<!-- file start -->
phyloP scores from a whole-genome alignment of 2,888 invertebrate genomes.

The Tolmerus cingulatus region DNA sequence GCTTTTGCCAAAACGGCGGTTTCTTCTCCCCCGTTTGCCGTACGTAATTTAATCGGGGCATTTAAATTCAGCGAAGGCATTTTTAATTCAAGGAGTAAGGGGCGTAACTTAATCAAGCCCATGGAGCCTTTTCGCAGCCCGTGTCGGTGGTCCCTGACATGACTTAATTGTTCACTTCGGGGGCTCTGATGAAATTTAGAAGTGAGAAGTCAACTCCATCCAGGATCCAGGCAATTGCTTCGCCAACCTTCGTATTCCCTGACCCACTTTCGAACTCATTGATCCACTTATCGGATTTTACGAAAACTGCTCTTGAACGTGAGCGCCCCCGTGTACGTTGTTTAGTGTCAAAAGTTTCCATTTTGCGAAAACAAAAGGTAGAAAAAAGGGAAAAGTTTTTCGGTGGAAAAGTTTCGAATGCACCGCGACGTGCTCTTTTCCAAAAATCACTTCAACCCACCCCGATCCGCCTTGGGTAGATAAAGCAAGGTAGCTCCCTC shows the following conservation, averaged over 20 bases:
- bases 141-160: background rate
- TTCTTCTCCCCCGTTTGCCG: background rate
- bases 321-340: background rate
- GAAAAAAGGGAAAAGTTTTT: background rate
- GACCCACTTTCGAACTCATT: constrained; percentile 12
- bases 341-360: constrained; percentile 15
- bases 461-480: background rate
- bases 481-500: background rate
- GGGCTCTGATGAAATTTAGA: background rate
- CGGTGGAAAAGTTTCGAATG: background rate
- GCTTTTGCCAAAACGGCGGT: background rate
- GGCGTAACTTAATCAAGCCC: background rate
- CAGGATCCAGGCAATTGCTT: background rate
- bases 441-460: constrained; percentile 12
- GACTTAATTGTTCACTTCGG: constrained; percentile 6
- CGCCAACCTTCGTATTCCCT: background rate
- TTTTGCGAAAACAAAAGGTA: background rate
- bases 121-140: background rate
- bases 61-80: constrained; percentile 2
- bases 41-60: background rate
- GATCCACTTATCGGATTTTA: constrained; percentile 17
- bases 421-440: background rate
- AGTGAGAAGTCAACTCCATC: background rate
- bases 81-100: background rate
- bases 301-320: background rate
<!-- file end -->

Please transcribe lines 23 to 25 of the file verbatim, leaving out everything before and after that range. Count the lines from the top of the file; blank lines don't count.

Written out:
- GATCCACTTATCGGATTTTA: constrained; percentile 17
- bases 421-440: background rate
- AGTGAGAAGTCAACTCCATC: background rate